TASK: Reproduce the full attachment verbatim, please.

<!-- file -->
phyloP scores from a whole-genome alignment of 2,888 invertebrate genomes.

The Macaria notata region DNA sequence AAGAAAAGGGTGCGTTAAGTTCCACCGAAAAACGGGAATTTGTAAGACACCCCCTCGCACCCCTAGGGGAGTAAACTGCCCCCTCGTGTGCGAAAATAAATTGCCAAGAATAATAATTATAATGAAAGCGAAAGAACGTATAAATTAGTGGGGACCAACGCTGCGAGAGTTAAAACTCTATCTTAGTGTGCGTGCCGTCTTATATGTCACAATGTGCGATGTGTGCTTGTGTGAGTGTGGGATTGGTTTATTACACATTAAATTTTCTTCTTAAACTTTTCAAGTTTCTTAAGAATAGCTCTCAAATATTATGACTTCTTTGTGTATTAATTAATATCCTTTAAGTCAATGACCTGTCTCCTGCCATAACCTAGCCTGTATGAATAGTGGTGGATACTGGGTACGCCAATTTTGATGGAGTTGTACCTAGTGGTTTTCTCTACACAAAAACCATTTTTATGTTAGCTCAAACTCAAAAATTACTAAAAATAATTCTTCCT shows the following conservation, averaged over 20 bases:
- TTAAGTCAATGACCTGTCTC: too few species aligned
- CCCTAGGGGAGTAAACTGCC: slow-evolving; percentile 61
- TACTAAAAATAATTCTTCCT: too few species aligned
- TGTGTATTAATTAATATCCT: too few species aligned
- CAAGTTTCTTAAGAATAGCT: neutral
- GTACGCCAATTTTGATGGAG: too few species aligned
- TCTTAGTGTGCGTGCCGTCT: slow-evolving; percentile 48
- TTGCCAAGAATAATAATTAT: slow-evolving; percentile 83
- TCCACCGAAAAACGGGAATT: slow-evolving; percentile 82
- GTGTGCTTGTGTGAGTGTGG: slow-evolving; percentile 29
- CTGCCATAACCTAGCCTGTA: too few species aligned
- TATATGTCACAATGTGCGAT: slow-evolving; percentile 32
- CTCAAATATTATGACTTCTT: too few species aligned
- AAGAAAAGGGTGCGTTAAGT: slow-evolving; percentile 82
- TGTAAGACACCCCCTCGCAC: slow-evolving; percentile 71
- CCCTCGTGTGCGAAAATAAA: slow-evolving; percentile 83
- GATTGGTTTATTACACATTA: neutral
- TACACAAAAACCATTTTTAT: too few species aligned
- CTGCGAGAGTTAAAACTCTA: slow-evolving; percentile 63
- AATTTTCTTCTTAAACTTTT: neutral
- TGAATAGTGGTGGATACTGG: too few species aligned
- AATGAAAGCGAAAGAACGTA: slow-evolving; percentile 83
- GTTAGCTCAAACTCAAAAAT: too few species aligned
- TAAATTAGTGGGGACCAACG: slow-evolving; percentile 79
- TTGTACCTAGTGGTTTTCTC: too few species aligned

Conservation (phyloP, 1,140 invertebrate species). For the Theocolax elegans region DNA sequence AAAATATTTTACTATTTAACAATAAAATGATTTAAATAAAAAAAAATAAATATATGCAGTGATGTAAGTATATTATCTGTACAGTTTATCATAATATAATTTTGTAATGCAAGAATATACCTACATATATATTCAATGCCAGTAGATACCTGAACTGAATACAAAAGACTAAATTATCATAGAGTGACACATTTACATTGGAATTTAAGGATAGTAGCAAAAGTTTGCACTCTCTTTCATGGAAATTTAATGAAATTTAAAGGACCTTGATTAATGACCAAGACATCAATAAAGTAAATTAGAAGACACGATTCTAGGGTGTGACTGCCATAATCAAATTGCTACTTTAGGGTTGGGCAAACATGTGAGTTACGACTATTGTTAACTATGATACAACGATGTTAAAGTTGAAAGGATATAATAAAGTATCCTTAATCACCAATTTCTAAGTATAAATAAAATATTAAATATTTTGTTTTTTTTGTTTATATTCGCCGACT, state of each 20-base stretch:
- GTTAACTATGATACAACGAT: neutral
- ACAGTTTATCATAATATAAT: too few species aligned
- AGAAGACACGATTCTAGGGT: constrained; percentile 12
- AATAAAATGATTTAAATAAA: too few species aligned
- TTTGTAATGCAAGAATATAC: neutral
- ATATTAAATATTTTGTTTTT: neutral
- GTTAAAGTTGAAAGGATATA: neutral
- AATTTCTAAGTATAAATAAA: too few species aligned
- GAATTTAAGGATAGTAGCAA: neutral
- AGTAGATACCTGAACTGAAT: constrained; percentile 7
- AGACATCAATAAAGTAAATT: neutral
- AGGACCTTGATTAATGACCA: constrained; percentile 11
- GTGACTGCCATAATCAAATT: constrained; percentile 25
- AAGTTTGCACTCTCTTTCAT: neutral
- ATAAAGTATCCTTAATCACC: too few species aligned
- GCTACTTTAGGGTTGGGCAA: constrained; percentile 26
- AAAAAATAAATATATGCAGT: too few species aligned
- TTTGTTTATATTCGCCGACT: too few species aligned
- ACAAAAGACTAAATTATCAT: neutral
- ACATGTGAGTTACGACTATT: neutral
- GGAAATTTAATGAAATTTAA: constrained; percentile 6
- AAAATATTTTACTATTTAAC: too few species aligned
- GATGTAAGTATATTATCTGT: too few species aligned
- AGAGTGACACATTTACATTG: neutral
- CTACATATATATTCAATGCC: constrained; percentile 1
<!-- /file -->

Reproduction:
phyloP scores from a whole-genome alignment of 2,888 invertebrate genomes.

The Macaria notata region DNA sequence AAGAAAAGGGTGCGTTAAGTTCCACCGAAAAACGGGAATTTGTAAGACACCCCCTCGCACCCCTAGGGGAGTAAACTGCCCCCTCGTGTGCGAAAATAAATTGCCAAGAATAATAATTATAATGAAAGCGAAAGAACGTATAAATTAGTGGGGACCAACGCTGCGAGAGTTAAAACTCTATCTTAGTGTGCGTGCCGTCTTATATGTCACAATGTGCGATGTGTGCTTGTGTGAGTGTGGGATTGGTTTATTACACATTAAATTTTCTTCTTAAACTTTTCAAGTTTCTTAAGAATAGCTCTCAAATATTATGACTTCTTTGTGTATTAATTAATATCCTTTAAGTCAATGACCTGTCTCCTGCCATAACCTAGCCTGTATGAATAGTGGTGGATACTGGGTACGCCAATTTTGATGGAGTTGTACCTAGTGGTTTTCTCTACACAAAAACCATTTTTATGTTAGCTCAAACTCAAAAATTACTAAAAATAATTCTTCCT shows the following conservation, averaged over 20 bases:
- TTAAGTCAATGACCTGTCTC: too few species aligned
- CCCTAGGGGAGTAAACTGCC: slow-evolving; percentile 61
- TACTAAAAATAATTCTTCCT: too few species aligned
- TGTGTATTAATTAATATCCT: too few species aligned
- CAAGTTTCTTAAGAATAGCT: neutral
- GTACGCCAATTTTGATGGAG: too few species aligned
- TCTTAGTGTGCGTGCCGTCT: slow-evolving; percentile 48
- TTGCCAAGAATAATAATTAT: slow-evolving; percentile 83
- TCCACCGAAAAACGGGAATT: slow-evolving; percentile 82
- GTGTGCTTGTGTGAGTGTGG: slow-evolving; percentile 29
- CTGCCATAACCTAGCCTGTA: too few species aligned
- TATATGTCACAATGTGCGAT: slow-evolving; percentile 32
- CTCAAATATTATGACTTCTT: too few species aligned
- AAGAAAAGGGTGCGTTAAGT: slow-evolving; percentile 82
- TGTAAGACACCCCCTCGCAC: slow-evolving; percentile 71
- CCCTCGTGTGCGAAAATAAA: slow-evolving; percentile 83
- GATTGGTTTATTACACATTA: neutral
- TACACAAAAACCATTTTTAT: too few species aligned
- CTGCGAGAGTTAAAACTCTA: slow-evolving; percentile 63
- AATTTTCTTCTTAAACTTTT: neutral
- TGAATAGTGGTGGATACTGG: too few species aligned
- AATGAAAGCGAAAGAACGTA: slow-evolving; percentile 83
- GTTAGCTCAAACTCAAAAAT: too few species aligned
- TAAATTAGTGGGGACCAACG: slow-evolving; percentile 79
- TTGTACCTAGTGGTTTTCTC: too few species aligned

Conservation (phyloP, 1,140 invertebrate species). For the Theocolax elegans region DNA sequence AAAATATTTTACTATTTAACAATAAAATGATTTAAATAAAAAAAAATAAATATATGCAGTGATGTAAGTATATTATCTGTACAGTTTATCATAATATAATTTTGTAATGCAAGAATATACCTACATATATATTCAATGCCAGTAGATACCTGAACTGAATACAAAAGACTAAATTATCATAGAGTGACACATTTACATTGGAATTTAAGGATAGTAGCAAAAGTTTGCACTCTCTTTCATGGAAATTTAATGAAATTTAAAGGACCTTGATTAATGACCAAGACATCAATAAAGTAAATTAGAAGACACGATTCTAGGGTGTGACTGCCATAATCAAATTGCTACTTTAGGGTTGGGCAAACATGTGAGTTACGACTATTGTTAACTATGATACAACGATGTTAAAGTTGAAAGGATATAATAAAGTATCCTTAATCACCAATTTCTAAGTATAAATAAAATATTAAATATTTTGTTTTTTTTGTTTATATTCGCCGACT, state of each 20-base stretch:
- GTTAACTATGATACAACGAT: neutral
- ACAGTTTATCATAATATAAT: too few species aligned
- AGAAGACACGATTCTAGGGT: constrained; percentile 12
- AATAAAATGATTTAAATAAA: too few species aligned
- TTTGTAATGCAAGAATATAC: neutral
- ATATTAAATATTTTGTTTTT: neutral
- GTTAAAGTTGAAAGGATATA: neutral
- AATTTCTAAGTATAAATAAA: too few species aligned
- GAATTTAAGGATAGTAGCAA: neutral
- AGTAGATACCTGAACTGAAT: constrained; percentile 7
- AGACATCAATAAAGTAAATT: neutral
- AGGACCTTGATTAATGACCA: constrained; percentile 11
- GTGACTGCCATAATCAAATT: constrained; percentile 25
- AAGTTTGCACTCTCTTTCAT: neutral
- ATAAAGTATCCTTAATCACC: too few species aligned
- GCTACTTTAGGGTTGGGCAA: constrained; percentile 26
- AAAAAATAAATATATGCAGT: too few species aligned
- TTTGTTTATATTCGCCGACT: too few species aligned
- ACAAAAGACTAAATTATCAT: neutral
- ACATGTGAGTTACGACTATT: neutral
- GGAAATTTAATGAAATTTAA: constrained; percentile 6
- AAAATATTTTACTATTTAAC: too few species aligned
- GATGTAAGTATATTATCTGT: too few species aligned
- AGAGTGACACATTTACATTG: neutral
- CTACATATATATTCAATGCC: constrained; percentile 1